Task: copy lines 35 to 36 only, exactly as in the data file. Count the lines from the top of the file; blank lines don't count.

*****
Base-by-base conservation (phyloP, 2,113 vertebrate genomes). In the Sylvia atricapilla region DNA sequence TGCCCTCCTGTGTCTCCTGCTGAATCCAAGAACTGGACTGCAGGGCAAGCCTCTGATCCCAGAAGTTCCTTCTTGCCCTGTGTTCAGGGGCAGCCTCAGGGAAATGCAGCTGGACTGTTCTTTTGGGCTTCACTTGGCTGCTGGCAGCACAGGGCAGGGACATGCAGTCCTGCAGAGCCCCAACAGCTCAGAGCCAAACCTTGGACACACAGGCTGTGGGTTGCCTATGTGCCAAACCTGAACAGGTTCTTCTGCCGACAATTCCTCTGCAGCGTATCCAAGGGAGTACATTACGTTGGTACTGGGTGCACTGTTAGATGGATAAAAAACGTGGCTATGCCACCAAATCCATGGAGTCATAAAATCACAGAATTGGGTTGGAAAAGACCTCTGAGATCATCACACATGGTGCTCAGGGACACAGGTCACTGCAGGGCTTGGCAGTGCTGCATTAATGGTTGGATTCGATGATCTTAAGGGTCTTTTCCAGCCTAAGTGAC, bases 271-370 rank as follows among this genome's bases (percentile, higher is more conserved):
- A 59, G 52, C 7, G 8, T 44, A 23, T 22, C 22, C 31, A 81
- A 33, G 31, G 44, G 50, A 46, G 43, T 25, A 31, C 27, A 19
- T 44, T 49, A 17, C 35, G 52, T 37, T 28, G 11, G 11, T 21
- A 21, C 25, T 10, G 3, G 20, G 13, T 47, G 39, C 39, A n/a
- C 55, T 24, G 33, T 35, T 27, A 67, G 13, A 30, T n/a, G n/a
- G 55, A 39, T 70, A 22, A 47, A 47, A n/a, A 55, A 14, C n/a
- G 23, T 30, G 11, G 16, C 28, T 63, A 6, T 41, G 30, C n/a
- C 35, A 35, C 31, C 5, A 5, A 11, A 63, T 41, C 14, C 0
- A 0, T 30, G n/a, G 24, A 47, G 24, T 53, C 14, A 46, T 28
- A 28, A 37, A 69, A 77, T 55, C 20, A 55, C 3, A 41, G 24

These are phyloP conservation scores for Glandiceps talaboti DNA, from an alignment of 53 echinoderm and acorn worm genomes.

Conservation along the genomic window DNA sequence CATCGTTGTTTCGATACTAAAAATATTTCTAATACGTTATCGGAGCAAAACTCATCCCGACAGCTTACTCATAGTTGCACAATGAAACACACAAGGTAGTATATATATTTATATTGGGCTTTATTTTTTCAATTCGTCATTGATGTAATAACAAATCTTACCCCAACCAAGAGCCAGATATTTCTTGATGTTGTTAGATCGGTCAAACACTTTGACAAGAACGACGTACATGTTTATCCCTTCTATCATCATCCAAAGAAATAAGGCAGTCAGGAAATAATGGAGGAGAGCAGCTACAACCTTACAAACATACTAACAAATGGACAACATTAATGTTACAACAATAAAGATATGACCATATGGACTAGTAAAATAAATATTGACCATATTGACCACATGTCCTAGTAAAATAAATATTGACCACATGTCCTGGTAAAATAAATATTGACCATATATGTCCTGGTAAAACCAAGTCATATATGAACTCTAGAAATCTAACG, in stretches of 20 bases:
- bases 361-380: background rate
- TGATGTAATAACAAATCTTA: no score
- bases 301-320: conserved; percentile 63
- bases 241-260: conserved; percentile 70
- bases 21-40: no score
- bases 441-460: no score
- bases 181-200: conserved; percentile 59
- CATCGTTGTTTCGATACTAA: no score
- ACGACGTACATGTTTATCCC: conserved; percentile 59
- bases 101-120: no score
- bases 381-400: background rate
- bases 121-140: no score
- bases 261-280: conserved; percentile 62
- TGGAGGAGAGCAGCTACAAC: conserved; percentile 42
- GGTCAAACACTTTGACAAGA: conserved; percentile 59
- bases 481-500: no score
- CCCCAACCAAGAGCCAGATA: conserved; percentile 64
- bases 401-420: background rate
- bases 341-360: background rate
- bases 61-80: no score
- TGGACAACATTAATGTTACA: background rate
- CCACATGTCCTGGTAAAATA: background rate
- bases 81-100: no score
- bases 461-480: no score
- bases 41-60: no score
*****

- CCACATGTCCTGGTAAAATA: background rate
- bases 81-100: no score